Stress is normal, but excessive stress can be an obstacle for both the unemployed and the employed as people struggle to balance responsibilities.
Levels of stress can vary depending on the job, the person and other factors, but Oscar McKnight, director of counseling services at Ashland University, said excessive stress often results from the compounding of smaller stress factors over time.
"Hassles build up," he said. "Eventually, what happens is they've grown up to the point where individual factors accumulate and now you have chronic stress."
Repeated rejections when searching for a job can be one example of accumulated chronic stress.
"They're under a lot of stress to get jobs because they're taking care of their family," McKnight said of job applicants. "Eventually, they learn to be helpless and they say, 'I'm not even going out there.'"
Stress at home also can affect job performance. Dennis Dyer, director of the Ashland County Council on Alcoholism and Drug Abuse, said stress over finding childcare, taking care of one's family and other problems at home often affect workers on the job and on the job hunt.
"It's hard to get that all together," he said. "When they get the job, many times they're not making that much money and they still have to balance all of that."
Dyer said people often add to their stress levels by coping with negative behaviors, such as smoking, drug use and substance abuse.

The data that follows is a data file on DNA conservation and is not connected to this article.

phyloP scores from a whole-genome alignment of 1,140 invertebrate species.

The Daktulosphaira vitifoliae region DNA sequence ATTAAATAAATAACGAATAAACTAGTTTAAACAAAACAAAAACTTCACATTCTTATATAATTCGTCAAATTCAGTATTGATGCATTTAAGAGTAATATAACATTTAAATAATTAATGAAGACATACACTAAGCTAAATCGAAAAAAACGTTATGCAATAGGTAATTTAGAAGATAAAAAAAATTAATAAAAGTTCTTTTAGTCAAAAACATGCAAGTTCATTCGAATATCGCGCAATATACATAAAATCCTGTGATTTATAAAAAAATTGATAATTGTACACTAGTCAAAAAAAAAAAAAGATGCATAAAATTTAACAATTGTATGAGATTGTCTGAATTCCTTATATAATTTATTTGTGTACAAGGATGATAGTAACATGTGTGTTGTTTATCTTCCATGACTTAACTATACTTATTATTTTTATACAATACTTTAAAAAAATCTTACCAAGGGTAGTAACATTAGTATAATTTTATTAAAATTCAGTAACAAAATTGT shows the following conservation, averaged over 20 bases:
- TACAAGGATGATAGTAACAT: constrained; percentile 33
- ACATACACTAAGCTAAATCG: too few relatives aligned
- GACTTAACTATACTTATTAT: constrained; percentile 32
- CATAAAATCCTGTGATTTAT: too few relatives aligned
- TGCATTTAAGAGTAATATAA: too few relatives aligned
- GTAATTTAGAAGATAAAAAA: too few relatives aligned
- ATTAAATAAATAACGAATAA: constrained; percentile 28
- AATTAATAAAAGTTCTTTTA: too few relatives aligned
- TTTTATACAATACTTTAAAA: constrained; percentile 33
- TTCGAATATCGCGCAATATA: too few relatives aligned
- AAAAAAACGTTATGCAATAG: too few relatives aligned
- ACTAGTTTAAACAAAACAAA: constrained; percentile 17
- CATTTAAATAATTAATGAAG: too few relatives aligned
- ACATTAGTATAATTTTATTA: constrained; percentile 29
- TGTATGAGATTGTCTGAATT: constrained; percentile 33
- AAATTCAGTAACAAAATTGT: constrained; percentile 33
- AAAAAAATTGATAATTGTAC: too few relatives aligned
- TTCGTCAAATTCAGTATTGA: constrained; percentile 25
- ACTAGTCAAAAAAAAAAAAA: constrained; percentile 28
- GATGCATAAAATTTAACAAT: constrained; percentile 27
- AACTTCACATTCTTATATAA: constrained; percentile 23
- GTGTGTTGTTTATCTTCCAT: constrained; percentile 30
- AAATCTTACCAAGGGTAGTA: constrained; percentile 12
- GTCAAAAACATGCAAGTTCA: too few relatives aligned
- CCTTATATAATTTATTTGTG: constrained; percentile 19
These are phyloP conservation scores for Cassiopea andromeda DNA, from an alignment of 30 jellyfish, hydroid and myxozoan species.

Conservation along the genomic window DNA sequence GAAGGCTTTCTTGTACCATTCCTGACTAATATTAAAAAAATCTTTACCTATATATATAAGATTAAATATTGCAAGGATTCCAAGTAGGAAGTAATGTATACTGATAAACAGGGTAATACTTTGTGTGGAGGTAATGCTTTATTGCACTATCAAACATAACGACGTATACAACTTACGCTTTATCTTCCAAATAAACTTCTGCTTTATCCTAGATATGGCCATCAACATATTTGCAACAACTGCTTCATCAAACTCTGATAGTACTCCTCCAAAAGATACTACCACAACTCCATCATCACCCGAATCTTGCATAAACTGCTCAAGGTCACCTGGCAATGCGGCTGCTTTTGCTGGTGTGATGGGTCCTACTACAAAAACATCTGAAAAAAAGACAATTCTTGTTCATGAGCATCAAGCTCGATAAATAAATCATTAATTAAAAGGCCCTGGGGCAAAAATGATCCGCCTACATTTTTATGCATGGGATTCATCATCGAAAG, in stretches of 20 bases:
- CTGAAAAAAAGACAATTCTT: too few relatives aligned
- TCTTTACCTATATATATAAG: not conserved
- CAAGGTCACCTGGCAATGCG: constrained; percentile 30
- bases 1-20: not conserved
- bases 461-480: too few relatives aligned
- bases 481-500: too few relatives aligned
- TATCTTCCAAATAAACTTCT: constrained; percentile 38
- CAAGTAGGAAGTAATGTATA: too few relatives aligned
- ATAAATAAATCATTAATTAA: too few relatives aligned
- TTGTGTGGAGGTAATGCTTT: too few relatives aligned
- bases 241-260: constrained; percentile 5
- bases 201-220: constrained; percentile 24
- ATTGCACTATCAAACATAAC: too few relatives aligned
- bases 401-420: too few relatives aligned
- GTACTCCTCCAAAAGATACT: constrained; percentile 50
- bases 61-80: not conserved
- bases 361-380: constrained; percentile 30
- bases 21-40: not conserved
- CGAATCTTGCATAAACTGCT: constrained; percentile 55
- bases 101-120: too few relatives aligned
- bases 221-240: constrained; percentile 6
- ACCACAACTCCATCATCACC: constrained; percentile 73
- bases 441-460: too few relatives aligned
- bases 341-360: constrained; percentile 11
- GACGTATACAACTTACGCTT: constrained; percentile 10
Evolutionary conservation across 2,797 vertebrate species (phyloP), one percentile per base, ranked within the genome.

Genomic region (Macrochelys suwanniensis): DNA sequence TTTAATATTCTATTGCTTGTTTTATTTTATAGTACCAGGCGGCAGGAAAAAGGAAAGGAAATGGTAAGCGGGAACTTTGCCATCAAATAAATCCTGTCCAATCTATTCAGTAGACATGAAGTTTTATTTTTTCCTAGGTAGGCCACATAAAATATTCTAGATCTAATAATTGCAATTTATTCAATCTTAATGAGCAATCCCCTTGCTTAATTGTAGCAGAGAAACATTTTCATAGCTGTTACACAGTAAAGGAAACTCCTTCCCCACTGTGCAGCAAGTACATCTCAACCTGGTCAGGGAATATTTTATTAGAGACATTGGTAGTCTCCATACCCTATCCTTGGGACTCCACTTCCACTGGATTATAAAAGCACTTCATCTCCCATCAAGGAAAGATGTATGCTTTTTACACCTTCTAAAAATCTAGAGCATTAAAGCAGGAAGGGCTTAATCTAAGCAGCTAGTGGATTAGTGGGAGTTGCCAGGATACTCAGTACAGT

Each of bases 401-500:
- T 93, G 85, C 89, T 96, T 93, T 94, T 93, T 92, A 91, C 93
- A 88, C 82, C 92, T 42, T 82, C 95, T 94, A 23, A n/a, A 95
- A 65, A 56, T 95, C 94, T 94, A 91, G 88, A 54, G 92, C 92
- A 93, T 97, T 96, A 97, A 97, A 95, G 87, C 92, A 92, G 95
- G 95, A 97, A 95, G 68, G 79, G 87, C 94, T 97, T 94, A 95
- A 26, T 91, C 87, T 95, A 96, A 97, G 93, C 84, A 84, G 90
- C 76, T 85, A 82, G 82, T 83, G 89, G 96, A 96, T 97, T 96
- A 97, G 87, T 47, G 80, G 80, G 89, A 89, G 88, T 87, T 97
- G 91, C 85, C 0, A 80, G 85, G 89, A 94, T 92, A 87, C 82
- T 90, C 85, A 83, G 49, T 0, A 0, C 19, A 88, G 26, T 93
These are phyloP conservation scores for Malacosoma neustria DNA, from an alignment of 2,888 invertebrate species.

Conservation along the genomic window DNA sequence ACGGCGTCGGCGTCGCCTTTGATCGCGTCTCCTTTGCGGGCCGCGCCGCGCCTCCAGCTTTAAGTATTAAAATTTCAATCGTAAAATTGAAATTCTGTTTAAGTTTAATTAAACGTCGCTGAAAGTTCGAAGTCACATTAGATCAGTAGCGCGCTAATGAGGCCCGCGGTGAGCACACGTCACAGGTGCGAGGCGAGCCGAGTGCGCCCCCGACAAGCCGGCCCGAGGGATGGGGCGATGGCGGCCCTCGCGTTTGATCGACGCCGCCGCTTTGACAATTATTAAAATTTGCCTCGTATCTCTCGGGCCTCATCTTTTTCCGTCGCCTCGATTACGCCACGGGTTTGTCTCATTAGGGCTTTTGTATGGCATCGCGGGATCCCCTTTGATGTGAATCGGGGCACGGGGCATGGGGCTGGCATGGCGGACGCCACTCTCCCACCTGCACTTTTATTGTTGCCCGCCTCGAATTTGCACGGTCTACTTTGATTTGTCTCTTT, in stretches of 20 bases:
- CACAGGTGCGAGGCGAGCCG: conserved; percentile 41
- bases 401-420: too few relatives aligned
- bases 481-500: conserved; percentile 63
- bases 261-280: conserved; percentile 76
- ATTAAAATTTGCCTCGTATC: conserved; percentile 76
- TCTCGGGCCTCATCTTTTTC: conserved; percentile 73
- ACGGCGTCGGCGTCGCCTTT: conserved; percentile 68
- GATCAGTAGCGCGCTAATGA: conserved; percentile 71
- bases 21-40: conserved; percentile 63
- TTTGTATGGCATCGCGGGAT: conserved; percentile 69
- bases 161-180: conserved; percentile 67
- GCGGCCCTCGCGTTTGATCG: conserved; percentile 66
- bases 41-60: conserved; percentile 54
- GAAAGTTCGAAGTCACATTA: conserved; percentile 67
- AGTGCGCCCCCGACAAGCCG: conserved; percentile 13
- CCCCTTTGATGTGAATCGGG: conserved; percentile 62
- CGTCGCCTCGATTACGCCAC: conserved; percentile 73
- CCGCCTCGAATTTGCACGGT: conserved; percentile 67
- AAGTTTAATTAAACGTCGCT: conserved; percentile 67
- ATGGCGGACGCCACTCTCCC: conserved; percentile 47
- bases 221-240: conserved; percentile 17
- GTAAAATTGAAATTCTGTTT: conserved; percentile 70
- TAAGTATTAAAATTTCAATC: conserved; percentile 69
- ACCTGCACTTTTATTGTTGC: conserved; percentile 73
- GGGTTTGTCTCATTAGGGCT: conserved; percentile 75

Mental health experts recommend other ways of coping with stress. The Ashland County Mental Health and Recovery Board provides resources on its website, www.ashlandmhrb.org, that outline how sleep, exercise and nutrition relate to mental health and how to improve habits in these areas.
Steve Stone, director of the Ashland County MHRB, said the goal is to make changes in incremental steps.
"Don't think you have to wake up tomorrow and change everything," he said. "It's really overwhelming sometimes."
People who are already struggling with excessive stress may think lifestyle changes like eating better, sleeping more and exercise take more time and effort than they are able to commit but McKnight said change is important.
"Break your habits," he said. "Look at your lifestyle change that's going to result if you make that choice. ... If you choose to keep eating the fast food and not exercise, then your choice is to wbe under stress."
Before making those changes, however, McKnight said the first change has to be in how a person thinks.
"A lot of times they have more control over it than they know," he said. "One of the goals is to have an internal locus of control and start taking control of your life."
McKnight explained that many people think they have no control over what they do and what their obligations are but said people can often restructure their lives by rearranging obligations, finding others to help with tasks or eliminating tasks that aren't necessary.
That includes reevaluating a person's sense of obligation to others, Dyer said.
"They may have a whole network of people they feel responsible for and try to take care of," he said. Dyer recommended reducing obligations to others when possible.
Friends and family can provide support to people who are excessively stressed and trying to change their habits. Stone said it can be helpful to find a network of support in which people hold the person accountable and help them focus on their goals.